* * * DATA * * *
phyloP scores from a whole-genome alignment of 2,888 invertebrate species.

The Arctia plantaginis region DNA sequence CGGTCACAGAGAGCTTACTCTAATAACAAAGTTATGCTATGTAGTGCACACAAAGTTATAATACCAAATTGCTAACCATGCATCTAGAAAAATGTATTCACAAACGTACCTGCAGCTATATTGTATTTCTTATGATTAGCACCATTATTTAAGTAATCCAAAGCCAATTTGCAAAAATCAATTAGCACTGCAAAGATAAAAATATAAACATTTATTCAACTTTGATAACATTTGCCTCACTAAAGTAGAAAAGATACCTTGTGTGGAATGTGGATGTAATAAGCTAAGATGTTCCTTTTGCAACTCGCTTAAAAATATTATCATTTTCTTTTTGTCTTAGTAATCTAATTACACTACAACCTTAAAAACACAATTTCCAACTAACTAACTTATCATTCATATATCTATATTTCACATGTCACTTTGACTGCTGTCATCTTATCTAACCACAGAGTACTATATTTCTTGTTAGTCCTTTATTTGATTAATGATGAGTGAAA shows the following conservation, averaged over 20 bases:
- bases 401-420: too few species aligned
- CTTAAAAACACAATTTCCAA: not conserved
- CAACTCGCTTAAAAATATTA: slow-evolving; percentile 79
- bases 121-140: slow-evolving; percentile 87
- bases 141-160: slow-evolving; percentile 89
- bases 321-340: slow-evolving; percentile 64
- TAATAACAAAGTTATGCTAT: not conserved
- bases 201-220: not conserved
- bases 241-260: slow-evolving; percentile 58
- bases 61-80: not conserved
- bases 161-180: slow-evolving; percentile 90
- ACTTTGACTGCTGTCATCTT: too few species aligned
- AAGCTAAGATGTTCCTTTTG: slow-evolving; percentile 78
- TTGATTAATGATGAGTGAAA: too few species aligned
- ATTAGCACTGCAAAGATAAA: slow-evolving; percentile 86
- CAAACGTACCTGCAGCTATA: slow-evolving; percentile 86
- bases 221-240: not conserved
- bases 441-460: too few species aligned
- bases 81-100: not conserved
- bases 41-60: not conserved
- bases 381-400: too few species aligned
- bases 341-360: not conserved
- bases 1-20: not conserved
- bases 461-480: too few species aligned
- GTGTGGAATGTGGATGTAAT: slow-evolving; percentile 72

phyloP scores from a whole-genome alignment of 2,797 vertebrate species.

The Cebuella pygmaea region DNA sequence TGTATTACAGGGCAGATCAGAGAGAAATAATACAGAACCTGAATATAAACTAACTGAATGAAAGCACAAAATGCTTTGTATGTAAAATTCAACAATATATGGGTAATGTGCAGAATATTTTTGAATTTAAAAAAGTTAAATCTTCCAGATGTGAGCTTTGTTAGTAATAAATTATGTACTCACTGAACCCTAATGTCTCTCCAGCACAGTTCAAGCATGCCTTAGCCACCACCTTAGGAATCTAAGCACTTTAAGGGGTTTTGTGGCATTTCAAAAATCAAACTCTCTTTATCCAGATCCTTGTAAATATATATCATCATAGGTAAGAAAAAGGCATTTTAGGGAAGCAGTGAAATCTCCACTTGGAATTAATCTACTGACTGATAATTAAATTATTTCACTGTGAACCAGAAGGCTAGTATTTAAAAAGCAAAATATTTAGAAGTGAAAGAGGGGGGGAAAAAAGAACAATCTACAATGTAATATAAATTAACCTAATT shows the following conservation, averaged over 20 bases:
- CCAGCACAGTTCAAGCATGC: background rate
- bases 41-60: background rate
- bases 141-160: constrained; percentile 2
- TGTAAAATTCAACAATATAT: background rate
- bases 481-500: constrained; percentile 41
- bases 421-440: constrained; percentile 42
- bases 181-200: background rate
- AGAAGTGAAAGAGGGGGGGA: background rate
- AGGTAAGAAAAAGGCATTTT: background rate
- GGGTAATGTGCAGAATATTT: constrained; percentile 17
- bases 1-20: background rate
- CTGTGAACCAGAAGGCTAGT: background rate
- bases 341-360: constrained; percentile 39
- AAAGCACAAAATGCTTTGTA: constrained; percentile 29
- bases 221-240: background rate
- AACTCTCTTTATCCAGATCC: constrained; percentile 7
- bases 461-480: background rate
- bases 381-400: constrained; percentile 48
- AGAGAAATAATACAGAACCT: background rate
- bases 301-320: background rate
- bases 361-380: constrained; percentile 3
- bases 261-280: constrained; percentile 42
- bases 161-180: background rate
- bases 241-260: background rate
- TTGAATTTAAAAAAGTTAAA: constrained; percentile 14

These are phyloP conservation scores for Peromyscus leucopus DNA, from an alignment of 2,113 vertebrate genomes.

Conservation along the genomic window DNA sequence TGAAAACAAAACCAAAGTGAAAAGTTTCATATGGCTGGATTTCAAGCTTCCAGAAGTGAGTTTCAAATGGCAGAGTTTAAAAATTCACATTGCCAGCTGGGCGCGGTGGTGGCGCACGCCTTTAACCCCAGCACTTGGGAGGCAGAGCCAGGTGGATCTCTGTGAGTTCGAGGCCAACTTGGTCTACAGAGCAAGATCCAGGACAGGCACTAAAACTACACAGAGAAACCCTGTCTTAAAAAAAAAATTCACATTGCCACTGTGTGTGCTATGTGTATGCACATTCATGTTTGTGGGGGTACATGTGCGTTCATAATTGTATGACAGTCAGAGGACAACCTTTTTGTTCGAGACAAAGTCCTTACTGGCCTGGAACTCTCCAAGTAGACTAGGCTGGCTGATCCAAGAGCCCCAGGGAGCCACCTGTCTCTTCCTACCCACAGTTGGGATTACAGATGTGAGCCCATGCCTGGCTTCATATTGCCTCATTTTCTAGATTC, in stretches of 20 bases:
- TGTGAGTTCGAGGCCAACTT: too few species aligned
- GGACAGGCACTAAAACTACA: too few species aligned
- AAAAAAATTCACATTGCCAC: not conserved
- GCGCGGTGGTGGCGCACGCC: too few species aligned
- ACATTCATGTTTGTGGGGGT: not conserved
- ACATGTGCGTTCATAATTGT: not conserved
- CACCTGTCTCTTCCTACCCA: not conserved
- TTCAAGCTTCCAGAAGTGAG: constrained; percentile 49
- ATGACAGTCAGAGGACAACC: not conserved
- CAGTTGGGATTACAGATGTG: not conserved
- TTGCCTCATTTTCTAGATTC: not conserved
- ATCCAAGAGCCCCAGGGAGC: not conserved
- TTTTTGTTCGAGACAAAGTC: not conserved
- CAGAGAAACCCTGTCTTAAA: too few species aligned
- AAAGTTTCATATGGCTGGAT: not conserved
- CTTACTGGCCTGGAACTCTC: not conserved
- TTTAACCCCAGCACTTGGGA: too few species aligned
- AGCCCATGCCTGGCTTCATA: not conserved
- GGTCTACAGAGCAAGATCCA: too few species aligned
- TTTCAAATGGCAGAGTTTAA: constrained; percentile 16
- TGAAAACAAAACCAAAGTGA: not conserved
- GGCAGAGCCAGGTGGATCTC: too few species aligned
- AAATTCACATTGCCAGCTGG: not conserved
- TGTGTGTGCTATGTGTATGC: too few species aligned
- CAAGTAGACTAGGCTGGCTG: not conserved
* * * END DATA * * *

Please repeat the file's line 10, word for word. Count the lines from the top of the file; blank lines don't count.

- bases 201-220: not conserved